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How Do You Go With A Logo?

May 26, 2022 3 min read

Embroidery logos

If you have just started out in business or you are looking for a logo to add identity to your team or organisation, this article is worth reading first.

No other subject has caused as many heated discussions in our family business as deciding on a suitable logo. After 30 years, it is still a contentious issue. There is one thing we do agree on though and that is that a logo must be a simple design. Our Embroidery workshop sews 1000's of logos each year - some are spot-on and a pleasure to work with. Others are beautiful artworks but shockers to stitch on clothing.

So how does your logo shape up? Did you pick some clip art to use, or did you go down the path of paying for a design service? We can tell you from experience that paying big money for a professional service does not guarantee that your logo will be suitable for use across a wide range of media. So, what things do you need to consider apart from the obvious one of choosing a logo that relates to your business?

Here are a few points to consider.

  • Where will this logo be used? Sign writing, banners, vehicles, stationary, email  products, clothing, wrappings, pens, caps, television, websites……etc
  • What colours suit your business but also the places that the logo will be seen?
  • Do you need more than one version of the logo depending on usage?
  • If it contains text, which fonts are the easiest to read in a range of situations?
  • Does the design look like someone else’s?

Whatever you decide on, get feedback from someone outside of your business and the design process. Ask them what the logo signifies to them. Most importantly though, follow the KISS principle. Keep It Simple Stupid. Think Nike, Apple, Coke.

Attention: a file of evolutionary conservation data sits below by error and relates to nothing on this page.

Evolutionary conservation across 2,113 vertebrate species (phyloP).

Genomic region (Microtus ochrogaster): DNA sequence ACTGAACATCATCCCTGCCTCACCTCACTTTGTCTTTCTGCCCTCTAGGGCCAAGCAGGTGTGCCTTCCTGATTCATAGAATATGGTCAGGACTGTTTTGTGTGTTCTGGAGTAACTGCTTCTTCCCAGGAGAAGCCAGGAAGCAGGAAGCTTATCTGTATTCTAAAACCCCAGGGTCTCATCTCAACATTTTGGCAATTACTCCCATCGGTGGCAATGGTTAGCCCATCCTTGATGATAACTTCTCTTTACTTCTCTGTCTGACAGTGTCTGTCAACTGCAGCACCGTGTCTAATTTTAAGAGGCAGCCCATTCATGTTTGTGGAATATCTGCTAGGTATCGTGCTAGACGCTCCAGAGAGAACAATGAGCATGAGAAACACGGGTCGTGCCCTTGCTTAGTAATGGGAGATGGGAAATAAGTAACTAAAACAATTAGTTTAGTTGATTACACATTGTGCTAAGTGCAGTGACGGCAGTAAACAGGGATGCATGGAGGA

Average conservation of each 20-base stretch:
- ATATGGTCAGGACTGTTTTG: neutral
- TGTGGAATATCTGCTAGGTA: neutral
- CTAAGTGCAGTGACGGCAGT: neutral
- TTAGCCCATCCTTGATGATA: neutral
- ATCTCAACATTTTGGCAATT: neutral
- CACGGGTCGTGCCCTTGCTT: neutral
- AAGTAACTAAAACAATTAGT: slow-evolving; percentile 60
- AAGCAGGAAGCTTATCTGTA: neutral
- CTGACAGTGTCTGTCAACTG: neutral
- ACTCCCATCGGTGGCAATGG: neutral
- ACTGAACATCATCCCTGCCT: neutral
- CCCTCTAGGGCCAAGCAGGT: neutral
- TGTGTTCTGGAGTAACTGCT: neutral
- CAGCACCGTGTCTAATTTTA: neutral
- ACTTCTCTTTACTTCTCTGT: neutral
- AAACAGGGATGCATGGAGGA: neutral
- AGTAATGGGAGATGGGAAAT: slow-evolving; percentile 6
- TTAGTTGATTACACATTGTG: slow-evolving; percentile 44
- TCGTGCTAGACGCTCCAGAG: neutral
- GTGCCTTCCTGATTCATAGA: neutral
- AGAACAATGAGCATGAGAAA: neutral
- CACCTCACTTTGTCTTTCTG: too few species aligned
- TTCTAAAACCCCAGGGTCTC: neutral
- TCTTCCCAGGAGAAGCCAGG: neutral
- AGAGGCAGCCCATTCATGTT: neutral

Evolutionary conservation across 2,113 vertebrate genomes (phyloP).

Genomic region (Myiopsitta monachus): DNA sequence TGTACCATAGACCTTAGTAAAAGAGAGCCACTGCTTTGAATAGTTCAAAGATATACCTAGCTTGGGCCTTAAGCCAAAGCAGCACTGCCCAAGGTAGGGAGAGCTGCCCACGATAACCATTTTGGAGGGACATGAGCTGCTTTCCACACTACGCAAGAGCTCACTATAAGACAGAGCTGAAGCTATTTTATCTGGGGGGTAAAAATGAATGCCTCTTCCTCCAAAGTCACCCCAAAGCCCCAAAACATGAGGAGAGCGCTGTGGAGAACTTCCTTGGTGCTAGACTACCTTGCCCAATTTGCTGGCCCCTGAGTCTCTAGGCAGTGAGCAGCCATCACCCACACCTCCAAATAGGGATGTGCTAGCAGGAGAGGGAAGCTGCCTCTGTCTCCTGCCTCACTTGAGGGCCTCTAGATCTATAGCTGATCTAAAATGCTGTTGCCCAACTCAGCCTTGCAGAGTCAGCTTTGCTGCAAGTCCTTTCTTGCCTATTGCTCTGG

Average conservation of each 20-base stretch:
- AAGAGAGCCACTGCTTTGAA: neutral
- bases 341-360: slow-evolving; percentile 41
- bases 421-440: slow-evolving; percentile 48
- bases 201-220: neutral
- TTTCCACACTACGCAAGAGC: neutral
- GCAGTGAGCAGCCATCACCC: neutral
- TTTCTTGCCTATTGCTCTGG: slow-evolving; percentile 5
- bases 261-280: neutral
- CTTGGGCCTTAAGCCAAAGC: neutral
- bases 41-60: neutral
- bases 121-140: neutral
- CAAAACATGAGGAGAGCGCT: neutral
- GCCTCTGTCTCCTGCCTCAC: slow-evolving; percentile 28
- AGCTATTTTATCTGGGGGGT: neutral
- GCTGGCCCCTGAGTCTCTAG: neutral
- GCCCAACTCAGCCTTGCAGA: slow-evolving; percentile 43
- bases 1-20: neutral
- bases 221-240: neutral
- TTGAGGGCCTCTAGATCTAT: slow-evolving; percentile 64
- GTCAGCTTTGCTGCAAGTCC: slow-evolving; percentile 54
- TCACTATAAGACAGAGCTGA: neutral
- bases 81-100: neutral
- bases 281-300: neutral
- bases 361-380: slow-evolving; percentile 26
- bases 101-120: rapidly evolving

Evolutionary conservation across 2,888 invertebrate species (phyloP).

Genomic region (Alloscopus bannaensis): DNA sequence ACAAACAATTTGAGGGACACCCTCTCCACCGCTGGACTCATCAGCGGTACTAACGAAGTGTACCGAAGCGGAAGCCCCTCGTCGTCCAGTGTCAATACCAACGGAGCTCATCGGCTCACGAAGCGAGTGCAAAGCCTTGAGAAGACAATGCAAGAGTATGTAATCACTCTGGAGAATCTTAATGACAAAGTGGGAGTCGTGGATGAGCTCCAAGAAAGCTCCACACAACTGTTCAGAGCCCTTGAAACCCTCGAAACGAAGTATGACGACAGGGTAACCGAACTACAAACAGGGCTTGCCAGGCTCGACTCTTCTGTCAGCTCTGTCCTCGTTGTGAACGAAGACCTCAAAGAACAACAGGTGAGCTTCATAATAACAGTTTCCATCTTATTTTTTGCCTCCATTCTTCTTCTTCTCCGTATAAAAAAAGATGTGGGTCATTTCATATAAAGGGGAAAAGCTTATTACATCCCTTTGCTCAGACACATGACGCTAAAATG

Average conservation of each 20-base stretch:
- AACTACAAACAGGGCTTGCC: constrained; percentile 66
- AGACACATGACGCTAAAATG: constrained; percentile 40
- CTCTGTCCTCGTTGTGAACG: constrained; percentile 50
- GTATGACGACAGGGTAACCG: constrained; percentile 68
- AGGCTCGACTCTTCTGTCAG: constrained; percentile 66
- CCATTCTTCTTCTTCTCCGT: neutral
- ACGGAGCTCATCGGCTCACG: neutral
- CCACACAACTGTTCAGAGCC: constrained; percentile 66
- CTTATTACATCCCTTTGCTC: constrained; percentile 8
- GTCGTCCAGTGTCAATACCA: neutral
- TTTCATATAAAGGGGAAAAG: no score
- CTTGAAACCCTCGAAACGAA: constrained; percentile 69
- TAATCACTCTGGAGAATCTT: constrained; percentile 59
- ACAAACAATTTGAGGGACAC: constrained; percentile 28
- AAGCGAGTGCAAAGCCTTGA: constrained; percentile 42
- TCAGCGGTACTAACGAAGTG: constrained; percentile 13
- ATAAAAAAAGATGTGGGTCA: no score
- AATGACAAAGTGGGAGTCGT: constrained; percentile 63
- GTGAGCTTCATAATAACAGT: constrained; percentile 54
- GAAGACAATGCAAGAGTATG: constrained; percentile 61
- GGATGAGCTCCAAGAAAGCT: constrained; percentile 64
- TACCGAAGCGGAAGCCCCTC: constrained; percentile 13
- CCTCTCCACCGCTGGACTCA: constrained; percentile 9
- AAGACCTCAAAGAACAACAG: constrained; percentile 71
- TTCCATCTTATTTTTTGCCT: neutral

Now back to what this post is about. Designing a logo that works well for embroidery. So here are a few more points to consider.

  • Size does matter. Approximately 85mm wide x 75mm high works well on most shirts on the chest whether on the pocket or above. If you are going to add team names underneath, then not so high.
  • Colours should be changeable if using on a variety of fabric colours. Keep to maximum of 4.
  • Design should be simple with the minimum of small individual elements and if possible, elements of the same colour should join.
  • Text should be a clear font without serifs with all letters being very similar in size. Keep the amount of text to a minimum as letters smaller than 6mm are hard to read when sewn.
  • Avoid using a background, if possible, to reduce the number of stitches and density of the design. This is particularly important if the fabrics being embroidered are light weight weaves or knits.
  • Most embroidery businesses charge by the number of stitches used and sometimes by the number of times the needles must change colour. Remember KISS.

If you are interested in ordering work shirts for your team, Just Country, Thomas Cook  and Ritemate Pilbara, are our go to brands for the ever popular ½ button long sleeve shirts in a variety of colours and sizes from toddler to plus size men’s. If the office is your workspace, we can provide catalogues to assist you in defining your corporate style.

We hope you have found this post useful and if you would like more information on our embroidery service, or links to our online workwear catalogues, please don’t hesitate to email or give us a call at the shop. By the way we are still arguing about the best logo. I guess that’s what happens when you have 3 family members passionate about the business they are in together!

As always - we welcome your feedback!

 


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